Newswise — The Radiopharmaceutical Therapy and Dosimetry Lab at Johns Hopkins Medicine, headed by George Sgouros, Ph.D., has been awarded a $15 million grant, to be dispersed over the next five years, from the National Cancer Institute at the National Institutes of Health. They will use these funds to investigate a type of radiation therapy for hard-to-treat cancers.

The award will fund several research projects, all of which will investigate a promising cancer treatment known as alpha-particle emitter radiopharmaceutical therapy, or alpha-emitter RPT. This therapy has proved successful in treating widespread, treatment-resistant cancers through directly delivering radiation to cancer cells.

Administered into the bloodstream, alpha-emitter RPT treatment delivers highly potent radiation directly to cancer cells. Radioactive atoms that emit alpha-particles (helium nuclei) are attached to special molecules that target, or latch on to, dispersed cancer cells in the body. Alpha-particles delivered to cancer cells cause massive DNA damage that kills the cancer. Alpha-emitter RPT also limits the amount of damage to normal tissues surrounding the cancer, which can prevent some of the debilitating side effects patients with cancer may face with radiation and chemotherapy.

Sgouros, who has investigated this particular treatment his entire career, has previously demonstrated that this therapy is highly effective in targeting a variety of metastatic cancers that do not respond to traditional radiation and chemotherapy.

Within the last decade, several agents that use this approach of delivering radiation therapies that target treatment-resistant cancer have been approved by the FDA, and Sgouros explains that the need to improve delivery of these treatments and investigate additional specific radiation treatments is growing.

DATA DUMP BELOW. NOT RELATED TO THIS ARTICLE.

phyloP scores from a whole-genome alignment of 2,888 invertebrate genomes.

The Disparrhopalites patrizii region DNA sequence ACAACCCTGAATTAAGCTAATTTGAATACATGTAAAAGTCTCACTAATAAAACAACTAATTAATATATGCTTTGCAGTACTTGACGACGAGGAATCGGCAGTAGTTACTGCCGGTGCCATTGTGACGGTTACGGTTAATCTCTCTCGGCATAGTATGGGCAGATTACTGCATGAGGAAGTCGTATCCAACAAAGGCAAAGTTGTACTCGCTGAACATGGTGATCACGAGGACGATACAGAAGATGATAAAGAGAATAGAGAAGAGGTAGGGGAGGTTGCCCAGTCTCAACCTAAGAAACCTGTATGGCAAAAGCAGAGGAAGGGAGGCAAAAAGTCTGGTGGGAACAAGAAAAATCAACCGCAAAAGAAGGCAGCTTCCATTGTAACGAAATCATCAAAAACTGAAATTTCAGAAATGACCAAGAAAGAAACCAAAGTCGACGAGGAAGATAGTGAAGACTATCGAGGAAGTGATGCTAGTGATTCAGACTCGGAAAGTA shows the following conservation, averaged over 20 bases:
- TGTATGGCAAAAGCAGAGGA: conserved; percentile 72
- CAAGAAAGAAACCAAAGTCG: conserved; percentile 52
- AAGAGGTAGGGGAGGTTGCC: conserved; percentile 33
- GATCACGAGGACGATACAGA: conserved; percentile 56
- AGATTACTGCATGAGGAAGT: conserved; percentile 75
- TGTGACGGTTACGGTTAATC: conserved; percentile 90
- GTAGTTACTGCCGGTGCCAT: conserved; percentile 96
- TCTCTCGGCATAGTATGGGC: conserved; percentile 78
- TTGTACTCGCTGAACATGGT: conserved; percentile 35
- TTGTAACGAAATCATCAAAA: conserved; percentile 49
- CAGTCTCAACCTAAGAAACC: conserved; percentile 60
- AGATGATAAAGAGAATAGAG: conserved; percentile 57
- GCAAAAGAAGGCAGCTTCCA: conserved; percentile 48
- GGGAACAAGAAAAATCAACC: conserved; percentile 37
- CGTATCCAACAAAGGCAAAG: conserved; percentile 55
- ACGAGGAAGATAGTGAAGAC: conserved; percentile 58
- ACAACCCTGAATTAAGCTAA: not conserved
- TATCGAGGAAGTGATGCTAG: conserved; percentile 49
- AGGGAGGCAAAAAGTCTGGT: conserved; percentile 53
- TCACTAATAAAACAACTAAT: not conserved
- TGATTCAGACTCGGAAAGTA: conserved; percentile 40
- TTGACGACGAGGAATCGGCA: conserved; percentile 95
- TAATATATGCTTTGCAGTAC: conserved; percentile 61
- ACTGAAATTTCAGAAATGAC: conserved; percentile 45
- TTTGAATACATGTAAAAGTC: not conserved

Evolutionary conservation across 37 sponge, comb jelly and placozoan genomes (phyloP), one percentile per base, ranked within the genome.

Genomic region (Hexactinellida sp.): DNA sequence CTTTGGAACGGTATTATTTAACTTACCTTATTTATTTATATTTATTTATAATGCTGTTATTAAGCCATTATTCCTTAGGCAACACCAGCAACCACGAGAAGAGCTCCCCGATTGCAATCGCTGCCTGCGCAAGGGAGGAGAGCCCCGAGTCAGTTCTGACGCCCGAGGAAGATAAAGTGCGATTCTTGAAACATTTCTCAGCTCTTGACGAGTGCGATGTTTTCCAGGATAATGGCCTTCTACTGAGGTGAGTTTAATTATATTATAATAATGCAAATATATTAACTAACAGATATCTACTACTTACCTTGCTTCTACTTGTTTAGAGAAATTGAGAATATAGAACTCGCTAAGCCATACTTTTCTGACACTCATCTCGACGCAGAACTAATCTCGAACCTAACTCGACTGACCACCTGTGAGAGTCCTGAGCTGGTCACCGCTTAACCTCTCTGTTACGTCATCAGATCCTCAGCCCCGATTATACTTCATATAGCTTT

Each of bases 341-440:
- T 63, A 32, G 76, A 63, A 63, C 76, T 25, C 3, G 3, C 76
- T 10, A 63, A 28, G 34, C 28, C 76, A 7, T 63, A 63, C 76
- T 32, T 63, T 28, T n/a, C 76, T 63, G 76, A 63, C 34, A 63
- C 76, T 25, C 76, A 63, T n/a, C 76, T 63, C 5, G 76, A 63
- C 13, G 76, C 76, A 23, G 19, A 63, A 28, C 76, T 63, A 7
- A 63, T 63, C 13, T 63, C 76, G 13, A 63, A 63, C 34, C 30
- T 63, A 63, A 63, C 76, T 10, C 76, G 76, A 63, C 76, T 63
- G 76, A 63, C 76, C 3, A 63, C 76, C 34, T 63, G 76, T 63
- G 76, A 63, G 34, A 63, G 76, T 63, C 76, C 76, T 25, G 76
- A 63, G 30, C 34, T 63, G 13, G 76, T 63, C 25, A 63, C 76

“The study of these types of radiation treatments is a very active field that is also very niche,” says Sgouros, director of the radiological physics division and professor of radiology and radiological science at the Johns Hopkins University School of Medicine. “It is a unique area of study because a multidisciplinary team is needed to fully optimize such therapies, everything from physics, radiochemistry, biology and pharmacokinetics impacts this treatment approach.”

Now, with the $15 million award, Sgouros and a diverse set of researchers in the lab will work to hone alpha-emitter RPT and optimize its application. This includes developing approaches to imaging and understand how the radiation is deposited in tissues so that treatment can be tailored to individual patients. Sgouros and his assembled team will specifically focus on the mathematical and physics-based components of alpha-emitter RPT to address these issues.

“We received this grant because we’re the group that can solve these problems,” says Sgouros. “This award is a testament to the collective expertise we have here at Hopkins, and what we’ve proposed to do with this grant can only be done with the group of investigators we have assembled here.”